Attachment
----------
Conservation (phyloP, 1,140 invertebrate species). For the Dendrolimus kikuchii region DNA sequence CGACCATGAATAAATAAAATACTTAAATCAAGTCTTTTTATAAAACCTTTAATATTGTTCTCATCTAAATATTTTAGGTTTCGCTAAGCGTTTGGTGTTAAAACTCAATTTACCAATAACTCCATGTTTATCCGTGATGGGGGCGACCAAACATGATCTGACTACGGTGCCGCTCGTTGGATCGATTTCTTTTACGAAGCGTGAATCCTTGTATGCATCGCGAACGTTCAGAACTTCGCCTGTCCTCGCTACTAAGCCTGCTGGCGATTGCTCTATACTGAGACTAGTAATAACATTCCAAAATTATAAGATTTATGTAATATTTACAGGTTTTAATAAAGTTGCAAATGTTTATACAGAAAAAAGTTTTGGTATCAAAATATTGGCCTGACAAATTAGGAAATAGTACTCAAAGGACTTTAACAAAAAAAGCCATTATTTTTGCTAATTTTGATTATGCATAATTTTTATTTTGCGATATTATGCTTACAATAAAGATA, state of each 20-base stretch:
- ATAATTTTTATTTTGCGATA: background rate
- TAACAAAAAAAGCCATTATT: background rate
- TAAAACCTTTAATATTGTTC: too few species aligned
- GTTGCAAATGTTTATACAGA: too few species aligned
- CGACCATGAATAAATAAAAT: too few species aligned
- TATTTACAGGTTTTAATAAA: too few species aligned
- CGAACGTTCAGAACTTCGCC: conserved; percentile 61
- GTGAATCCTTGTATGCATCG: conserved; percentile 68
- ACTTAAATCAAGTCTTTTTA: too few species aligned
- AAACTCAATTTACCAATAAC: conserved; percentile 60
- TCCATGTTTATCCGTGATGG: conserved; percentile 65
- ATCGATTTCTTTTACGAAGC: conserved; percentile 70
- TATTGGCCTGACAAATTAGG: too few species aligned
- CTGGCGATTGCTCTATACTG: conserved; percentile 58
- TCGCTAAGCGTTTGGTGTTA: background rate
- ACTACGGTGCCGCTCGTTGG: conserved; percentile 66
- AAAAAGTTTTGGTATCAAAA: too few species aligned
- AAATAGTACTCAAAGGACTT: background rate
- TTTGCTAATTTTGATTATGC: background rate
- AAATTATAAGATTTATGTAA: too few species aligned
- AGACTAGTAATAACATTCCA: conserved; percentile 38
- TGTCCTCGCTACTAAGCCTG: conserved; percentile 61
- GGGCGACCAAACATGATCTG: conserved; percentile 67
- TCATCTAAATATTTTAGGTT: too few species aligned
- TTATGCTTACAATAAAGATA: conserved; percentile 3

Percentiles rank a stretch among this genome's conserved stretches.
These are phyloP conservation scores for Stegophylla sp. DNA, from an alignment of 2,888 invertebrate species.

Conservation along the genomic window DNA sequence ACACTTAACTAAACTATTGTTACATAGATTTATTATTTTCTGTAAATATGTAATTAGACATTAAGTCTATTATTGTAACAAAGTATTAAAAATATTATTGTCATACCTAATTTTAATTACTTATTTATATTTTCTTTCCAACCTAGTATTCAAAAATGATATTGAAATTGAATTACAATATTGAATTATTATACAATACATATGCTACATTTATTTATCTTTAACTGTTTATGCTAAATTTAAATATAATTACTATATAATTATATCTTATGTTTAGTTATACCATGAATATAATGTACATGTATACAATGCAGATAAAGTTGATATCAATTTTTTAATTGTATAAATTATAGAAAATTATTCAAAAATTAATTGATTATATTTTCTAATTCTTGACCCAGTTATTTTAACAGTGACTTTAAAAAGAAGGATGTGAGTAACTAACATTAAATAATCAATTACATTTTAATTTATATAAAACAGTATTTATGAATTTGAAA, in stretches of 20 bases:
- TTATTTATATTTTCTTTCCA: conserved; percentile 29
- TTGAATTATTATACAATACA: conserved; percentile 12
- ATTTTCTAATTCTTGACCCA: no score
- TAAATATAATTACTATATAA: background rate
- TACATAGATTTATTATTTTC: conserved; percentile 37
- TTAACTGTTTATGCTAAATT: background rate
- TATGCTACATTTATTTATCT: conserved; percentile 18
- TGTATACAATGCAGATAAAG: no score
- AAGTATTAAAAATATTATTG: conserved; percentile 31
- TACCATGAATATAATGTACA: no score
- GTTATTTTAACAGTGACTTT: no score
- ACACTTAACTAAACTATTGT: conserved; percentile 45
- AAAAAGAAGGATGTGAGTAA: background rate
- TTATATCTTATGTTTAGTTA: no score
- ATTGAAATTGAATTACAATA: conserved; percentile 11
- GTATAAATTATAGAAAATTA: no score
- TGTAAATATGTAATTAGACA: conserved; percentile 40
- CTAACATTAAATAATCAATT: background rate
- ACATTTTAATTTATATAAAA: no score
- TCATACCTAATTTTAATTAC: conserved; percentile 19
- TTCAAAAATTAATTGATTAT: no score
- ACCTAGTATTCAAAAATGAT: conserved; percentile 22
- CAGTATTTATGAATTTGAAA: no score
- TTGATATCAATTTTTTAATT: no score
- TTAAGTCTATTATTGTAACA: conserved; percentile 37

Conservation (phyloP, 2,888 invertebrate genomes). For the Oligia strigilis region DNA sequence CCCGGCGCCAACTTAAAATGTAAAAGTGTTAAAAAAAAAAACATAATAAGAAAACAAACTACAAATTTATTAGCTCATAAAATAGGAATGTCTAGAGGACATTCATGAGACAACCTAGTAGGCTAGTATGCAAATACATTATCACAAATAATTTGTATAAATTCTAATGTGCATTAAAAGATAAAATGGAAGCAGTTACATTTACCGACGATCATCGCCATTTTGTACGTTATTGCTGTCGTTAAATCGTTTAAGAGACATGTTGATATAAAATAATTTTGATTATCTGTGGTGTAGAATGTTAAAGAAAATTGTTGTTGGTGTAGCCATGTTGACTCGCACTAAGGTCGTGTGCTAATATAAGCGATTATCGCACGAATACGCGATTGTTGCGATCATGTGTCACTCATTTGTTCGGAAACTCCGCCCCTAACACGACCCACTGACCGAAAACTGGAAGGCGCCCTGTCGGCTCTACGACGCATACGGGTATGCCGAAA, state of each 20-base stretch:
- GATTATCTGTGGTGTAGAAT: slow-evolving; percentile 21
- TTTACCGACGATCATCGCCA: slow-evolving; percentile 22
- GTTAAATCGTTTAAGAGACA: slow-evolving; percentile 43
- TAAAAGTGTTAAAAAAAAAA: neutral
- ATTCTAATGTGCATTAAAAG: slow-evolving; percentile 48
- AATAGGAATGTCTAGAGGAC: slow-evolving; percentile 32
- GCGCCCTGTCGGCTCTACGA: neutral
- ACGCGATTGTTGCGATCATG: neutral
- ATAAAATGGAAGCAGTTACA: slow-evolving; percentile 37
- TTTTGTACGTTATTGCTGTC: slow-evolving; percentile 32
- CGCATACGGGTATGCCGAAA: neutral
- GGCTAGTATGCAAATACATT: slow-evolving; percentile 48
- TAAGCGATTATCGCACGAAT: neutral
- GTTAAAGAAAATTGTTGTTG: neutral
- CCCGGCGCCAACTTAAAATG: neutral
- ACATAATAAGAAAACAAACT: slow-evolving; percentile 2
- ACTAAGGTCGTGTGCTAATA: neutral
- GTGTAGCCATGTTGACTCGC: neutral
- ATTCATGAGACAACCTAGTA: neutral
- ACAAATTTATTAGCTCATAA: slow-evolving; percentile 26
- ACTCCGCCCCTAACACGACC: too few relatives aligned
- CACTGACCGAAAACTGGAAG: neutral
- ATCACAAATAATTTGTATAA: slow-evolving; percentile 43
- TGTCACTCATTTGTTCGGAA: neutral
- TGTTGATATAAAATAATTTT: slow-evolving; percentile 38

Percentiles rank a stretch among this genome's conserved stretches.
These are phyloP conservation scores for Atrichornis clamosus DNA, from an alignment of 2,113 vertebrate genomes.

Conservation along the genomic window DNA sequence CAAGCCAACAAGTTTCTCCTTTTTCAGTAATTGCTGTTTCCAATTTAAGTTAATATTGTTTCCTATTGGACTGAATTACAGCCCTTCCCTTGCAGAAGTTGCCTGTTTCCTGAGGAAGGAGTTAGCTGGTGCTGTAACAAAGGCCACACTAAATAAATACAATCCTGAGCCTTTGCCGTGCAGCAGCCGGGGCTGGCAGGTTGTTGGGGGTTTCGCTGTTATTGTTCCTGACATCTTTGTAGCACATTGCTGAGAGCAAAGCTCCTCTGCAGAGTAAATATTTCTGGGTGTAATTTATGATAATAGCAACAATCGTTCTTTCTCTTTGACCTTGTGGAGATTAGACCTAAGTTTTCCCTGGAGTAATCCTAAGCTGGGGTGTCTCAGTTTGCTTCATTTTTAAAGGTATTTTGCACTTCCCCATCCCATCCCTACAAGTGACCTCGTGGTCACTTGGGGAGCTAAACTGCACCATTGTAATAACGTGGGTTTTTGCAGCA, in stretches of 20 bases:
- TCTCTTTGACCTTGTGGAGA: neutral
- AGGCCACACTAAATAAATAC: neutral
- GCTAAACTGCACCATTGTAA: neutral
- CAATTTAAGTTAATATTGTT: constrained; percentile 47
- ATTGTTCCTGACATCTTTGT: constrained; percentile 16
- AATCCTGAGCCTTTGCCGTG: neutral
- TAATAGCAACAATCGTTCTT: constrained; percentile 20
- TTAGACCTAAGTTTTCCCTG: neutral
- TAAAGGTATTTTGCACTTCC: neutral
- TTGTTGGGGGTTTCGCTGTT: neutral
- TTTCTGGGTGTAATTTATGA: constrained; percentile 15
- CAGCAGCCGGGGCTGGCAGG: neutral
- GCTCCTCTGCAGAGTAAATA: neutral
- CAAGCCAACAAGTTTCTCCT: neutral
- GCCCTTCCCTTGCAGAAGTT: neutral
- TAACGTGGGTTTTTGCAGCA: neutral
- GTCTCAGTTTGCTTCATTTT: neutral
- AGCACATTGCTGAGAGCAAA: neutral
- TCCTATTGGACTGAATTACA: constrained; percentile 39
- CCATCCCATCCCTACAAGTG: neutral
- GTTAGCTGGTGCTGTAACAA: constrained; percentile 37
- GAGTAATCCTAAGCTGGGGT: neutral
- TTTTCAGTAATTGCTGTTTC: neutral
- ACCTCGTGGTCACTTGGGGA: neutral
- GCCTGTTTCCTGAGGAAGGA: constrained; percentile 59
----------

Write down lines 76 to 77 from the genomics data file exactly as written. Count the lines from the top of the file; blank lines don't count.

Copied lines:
- ACTCCGCCCCTAACACGACC: too few relatives aligned
- CACTGACCGAAAACTGGAAG: neutral